Excerpted below from Life in New York City in its Later Colonial Days by Evert A. Duyckinck, as posthumously published in Frank Leslie's Popular Monthly Volume 17, June 1884 page 691. This installment was part of
"a series of articles which present in a style full of attraction and charm the early annals of the City of New York. They were the literary work of one who was acknowledged for many years the finest literary scholar and critic of the city, and a work, too, for which he devoted the best gifts of his intellect, for he claimed descent from one of the earliest settlers of the city."
The series began in the January 1884 issue and was there represented as Duyckinck's "last work and one of which he felt a just pride." The Christmas matter would be reprinted two years later in Frank Leslie's Sunday Magazine for March 1886, on pages 203-6 of the article titled "The Origin of the New York Churches."
By Manhattoes Duyckinck means "New Yorkers":
There were several national or religious festivals kept by the Dutch in New Amsterdam: Christmas, New Year's Day, Paas or Easter, Pinxter at Whitsuntide, and Santa Claus or St. Nicholas Day. Some of the peculiar Dutch honors of the last have been transferred to Christmas ; particularly the visit of St. Nicholas, who, to the wondering children of Manhattan, on the eve of the sacred day, still, as of yore, a burly, benevolent figure, clad in his ancient furry habiliments, a pipe in his mouth, a capacious, well-filled hamper of toys on his back, rides in his airy sleigh, swiftly borne by his reindeer-team, over the roofs of the houses, descending, spite of narrow flues and modern contracted chimneys, to fill the stockings suspended, in expectation of his gifts, at the mantel corner.
The faith in the old legend of St. Nicholas, patron of the Manhattoes, would, with other superstitions of the past, doubtless have died out long ago were it not invigorated by these perennial gifts and bounties. There is practically no discrediting a belief which is backed by such unfailing beneficence. We,"children of a larger growth," hoodwink our perceptions and act upon it every day in our intercourse with society and estimate of character, feigning to believe in more doubtful virtues than those of the boy-saint. Besides, has not Weir painted the scene? and has it not been described by one of the best of men in most exquisite rhymes ?—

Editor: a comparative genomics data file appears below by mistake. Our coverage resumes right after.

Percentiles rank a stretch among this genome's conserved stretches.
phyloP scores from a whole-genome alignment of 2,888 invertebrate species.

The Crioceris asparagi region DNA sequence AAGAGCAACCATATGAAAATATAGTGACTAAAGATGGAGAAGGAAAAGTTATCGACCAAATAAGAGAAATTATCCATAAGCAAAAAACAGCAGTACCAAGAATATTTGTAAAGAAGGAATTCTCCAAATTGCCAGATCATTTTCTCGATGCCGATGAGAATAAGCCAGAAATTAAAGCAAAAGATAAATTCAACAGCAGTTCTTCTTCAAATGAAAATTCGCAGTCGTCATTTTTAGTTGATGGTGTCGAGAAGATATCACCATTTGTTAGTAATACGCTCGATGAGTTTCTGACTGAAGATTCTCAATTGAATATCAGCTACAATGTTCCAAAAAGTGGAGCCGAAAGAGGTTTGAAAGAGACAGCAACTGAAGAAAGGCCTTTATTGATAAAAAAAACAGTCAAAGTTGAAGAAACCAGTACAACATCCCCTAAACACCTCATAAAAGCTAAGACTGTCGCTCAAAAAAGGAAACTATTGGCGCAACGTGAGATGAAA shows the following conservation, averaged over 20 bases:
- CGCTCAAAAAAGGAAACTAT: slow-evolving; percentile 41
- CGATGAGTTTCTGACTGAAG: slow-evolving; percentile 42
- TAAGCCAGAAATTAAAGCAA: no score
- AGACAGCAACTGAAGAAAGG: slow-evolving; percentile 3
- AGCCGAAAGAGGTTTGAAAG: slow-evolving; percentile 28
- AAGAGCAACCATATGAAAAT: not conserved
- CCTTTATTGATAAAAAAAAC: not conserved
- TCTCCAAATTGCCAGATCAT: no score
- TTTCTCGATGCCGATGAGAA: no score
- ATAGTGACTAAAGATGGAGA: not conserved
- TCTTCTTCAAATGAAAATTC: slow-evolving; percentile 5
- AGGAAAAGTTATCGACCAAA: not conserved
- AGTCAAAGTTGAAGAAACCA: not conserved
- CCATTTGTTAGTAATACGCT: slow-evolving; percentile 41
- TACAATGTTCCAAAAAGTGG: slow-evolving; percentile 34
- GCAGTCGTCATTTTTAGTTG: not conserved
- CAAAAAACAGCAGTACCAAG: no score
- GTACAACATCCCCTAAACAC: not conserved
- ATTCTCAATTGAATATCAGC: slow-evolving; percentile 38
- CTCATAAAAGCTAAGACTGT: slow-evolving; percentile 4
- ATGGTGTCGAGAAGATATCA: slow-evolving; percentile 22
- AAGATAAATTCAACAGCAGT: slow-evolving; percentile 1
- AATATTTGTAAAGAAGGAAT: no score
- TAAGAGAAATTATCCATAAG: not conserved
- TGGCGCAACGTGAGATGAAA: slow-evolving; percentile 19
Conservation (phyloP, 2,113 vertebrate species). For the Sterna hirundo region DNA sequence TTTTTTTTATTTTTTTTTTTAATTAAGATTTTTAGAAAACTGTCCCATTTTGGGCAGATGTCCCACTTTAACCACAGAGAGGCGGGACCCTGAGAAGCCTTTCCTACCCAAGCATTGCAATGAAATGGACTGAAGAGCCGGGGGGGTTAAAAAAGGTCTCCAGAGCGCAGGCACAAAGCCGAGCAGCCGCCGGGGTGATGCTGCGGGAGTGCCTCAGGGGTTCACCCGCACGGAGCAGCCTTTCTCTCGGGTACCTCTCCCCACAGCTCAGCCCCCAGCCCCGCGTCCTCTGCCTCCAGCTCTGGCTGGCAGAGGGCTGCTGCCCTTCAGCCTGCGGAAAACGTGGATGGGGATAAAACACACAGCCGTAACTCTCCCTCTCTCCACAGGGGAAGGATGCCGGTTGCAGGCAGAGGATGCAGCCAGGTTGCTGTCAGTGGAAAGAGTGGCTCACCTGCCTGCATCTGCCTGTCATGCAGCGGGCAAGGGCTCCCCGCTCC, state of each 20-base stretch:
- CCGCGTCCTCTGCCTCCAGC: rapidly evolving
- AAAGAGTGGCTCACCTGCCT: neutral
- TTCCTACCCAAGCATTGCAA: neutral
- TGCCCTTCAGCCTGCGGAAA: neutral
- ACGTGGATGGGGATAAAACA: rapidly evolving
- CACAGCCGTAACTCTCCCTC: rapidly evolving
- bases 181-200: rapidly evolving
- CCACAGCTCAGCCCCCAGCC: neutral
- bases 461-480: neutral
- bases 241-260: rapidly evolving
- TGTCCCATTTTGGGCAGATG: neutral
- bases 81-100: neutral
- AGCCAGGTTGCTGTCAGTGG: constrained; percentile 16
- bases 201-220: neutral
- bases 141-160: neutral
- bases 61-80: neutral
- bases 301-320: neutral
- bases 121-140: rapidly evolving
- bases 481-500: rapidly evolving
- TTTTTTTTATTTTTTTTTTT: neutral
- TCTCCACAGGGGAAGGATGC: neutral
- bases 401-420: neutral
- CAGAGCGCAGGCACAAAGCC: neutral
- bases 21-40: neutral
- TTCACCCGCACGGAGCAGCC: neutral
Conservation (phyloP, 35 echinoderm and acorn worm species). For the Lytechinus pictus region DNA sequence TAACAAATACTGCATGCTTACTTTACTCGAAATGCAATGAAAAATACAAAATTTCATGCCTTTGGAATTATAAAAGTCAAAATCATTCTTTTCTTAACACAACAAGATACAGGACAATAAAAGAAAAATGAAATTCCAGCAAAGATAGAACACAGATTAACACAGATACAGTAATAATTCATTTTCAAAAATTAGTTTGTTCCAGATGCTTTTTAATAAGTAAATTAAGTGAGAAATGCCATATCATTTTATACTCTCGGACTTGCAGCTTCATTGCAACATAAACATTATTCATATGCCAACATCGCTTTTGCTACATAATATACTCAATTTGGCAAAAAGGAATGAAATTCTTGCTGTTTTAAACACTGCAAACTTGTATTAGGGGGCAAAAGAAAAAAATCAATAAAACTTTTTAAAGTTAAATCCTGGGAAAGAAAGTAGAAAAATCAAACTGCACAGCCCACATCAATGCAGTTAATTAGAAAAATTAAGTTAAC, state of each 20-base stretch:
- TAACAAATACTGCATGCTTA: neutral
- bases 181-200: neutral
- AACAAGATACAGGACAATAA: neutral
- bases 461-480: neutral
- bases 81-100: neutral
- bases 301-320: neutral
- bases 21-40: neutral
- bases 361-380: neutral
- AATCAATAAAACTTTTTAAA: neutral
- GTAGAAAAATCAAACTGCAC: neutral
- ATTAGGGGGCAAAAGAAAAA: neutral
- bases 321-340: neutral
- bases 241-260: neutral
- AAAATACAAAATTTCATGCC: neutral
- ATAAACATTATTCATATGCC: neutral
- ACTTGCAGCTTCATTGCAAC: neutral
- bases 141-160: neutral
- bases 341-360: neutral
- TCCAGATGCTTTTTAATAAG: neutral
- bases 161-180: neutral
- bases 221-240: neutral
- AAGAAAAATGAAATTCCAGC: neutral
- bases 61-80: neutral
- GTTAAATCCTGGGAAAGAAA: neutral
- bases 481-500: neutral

"The moon on the breast of the new-fallen snow
Gave the lustre of midday to objects below,
When, what to my wondering eyes should appear,
But a miniature sleigh and eight tiny reindeer,
With a little old driver, so lively and quick,
I knew in a moment it must be St. Nick.
* * * *
And then, in a twinkling, I heard on the roofThe prancing and pawing of each little hoof—As I drew in my head, and was turning around,Down the chimney St. Nicholas came with a bound,He was dressed all in fur, from his head to his foot,And his clothes were all tarnished with ashes and soot;A bundle of toys he had flung on his back,And he looked like a peddler just opening his pack.His eyes—how they twinkled! his dimples how merry!His cheeks were like roses, his nose like a cherry!His droll little mouth was drawn up like a bow,And the beard of his chin was as white as the snow:The stump of a pipe he held tight in his teeth,And the smoke it encircled his head like a wreath,He had a broad face and a little round belly,That shook when he laughed, like a bowlfull of jelly." *